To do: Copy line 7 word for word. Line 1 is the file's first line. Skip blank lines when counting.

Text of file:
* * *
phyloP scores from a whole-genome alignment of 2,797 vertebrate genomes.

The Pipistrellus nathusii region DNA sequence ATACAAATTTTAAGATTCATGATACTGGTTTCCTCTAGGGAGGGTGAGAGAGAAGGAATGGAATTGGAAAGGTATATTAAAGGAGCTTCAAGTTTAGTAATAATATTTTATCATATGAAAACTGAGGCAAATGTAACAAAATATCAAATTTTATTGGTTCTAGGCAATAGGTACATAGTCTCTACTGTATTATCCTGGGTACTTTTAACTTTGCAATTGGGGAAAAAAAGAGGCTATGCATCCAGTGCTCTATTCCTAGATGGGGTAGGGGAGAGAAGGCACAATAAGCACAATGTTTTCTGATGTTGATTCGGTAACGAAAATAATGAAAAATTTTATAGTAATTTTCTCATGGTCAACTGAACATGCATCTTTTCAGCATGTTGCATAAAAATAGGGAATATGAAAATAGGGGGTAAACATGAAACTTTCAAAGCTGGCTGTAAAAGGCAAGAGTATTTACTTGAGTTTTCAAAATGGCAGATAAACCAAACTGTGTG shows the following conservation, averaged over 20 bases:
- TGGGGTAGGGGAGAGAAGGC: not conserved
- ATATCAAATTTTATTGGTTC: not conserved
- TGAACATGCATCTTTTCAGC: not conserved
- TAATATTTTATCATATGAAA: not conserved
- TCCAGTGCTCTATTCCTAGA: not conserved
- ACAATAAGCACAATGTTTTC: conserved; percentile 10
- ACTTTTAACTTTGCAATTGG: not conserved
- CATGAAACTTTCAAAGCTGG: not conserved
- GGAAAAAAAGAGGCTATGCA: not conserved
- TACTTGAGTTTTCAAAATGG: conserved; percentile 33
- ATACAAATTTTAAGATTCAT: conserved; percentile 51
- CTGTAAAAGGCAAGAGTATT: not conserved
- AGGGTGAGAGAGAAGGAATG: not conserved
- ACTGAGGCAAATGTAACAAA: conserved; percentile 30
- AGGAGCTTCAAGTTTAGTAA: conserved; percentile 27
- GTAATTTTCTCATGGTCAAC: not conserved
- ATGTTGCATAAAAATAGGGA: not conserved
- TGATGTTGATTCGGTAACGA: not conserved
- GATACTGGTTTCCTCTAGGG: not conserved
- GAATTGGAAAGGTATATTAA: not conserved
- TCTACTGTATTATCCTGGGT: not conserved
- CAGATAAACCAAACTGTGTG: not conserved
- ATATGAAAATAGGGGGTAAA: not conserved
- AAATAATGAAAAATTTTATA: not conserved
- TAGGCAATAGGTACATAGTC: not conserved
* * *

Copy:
- TCCAGTGCTCTATTCCTAGA: not conserved